As we all know, I’ve been playing with cameras and a robot all semester. My inspiration for using a robot to do paintings with light came from Chris Noel who created this KUKA light painting robot for Ars Electronica.
Since painting and animations has already been done, my partner Quan and I decided to still use the robot to light paint, but light paint using computational focus blur. Quan is the designer, and I am the programmer, so we had very distinct roles in this project. This truly was an experiment since neither of us knew what to expect. All we had seen was these pictures of fireworks being focus blurred by hand:
In my original endeavor to computationally control focus was to use the Canon SDK, which I have used before to take pictures, but controlling the focus turned out to be much more complicated. Then we decided to try a simpler solution of 3D printing one gear to put around the focus ring of a DSLR, and one to put on the end of a servo and control the focus ring with a servo. This was a solid solution, but a cleaner one ended up being to use the Black Magic Micro Cinema Camera. This is a very hackable camera that allowed me to computationally control the focus blur with a PWM signal.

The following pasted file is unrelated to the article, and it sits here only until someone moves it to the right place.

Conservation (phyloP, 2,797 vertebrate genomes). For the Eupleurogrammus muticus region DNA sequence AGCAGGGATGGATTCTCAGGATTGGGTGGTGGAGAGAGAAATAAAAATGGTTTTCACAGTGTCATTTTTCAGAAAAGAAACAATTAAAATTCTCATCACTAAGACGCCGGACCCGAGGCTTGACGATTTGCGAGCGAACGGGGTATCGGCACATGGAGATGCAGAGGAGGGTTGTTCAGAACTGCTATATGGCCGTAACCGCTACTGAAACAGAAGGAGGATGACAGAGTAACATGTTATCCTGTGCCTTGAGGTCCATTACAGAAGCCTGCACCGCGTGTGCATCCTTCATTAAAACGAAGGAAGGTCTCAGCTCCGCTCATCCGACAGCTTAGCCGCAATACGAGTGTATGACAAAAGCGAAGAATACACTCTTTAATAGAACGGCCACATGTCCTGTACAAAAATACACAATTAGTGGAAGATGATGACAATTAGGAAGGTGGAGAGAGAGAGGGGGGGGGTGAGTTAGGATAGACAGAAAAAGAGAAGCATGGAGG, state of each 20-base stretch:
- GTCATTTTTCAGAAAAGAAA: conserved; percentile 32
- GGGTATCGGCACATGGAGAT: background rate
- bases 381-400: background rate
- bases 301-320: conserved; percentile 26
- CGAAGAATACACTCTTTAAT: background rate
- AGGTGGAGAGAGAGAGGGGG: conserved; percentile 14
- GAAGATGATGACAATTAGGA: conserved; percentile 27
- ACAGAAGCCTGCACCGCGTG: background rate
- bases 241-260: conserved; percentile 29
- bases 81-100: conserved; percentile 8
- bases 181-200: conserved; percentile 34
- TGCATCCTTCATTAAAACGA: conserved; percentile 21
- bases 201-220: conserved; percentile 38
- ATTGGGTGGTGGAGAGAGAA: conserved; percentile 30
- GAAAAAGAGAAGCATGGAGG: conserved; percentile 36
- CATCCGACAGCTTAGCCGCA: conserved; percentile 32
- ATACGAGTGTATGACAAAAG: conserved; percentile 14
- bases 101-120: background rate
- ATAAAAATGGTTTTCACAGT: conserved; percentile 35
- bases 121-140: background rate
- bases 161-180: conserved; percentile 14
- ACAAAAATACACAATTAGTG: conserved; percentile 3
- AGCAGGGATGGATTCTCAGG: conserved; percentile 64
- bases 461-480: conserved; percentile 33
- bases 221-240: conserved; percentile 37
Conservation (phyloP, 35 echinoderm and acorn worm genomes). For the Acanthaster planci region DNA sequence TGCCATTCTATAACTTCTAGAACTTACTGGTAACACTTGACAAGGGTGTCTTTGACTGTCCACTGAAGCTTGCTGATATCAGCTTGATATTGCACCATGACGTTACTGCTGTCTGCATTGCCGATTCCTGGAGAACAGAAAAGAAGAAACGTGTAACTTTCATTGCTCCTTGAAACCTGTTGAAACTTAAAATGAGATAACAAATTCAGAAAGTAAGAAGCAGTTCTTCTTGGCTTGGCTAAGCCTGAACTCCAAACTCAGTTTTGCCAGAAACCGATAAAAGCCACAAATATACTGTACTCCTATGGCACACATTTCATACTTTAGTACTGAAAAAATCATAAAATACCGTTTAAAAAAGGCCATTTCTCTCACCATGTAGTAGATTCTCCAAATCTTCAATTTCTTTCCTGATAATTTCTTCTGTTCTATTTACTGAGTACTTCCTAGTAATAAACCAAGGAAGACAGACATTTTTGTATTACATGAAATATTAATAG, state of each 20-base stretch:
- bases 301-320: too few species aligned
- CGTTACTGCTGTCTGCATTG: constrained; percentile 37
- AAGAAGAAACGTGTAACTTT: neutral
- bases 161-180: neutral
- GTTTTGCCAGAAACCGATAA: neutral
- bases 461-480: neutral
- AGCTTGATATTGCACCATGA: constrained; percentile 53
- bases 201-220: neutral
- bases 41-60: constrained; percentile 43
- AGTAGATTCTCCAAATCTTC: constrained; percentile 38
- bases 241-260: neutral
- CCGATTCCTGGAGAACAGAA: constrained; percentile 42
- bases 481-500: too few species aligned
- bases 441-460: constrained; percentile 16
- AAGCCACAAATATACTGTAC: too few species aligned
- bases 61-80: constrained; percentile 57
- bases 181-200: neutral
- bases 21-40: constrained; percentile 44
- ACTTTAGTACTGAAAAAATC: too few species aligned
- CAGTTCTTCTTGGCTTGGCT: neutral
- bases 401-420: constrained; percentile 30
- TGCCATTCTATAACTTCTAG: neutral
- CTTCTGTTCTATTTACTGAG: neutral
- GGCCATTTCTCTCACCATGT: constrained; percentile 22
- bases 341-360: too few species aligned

Then I created an app using ofxTimeline to control the focus of the BMMCC and the colors of an LED that was attached to the end of the robot arm. The robot arm would then move in predetermined shapes as we computationally controlled the focus. Focus blur is usually done manually and on events that cannot be controlled, like fireworks. This was an entirely controlled situation that we could play with every aspect of, because we controlled every variable. Quan then used Echo in Aftereffects to average the frames and create these “long exposure” images.
The first tests we did were with random focusing, and they looked interesting, but they also looked computer generated. In the second shoot, we aimed to integrate the streaks with real objects.
Outline of a reflective object:
Reflected by a Mirror
Through a Glass Bowl
Through a Large Plastic Container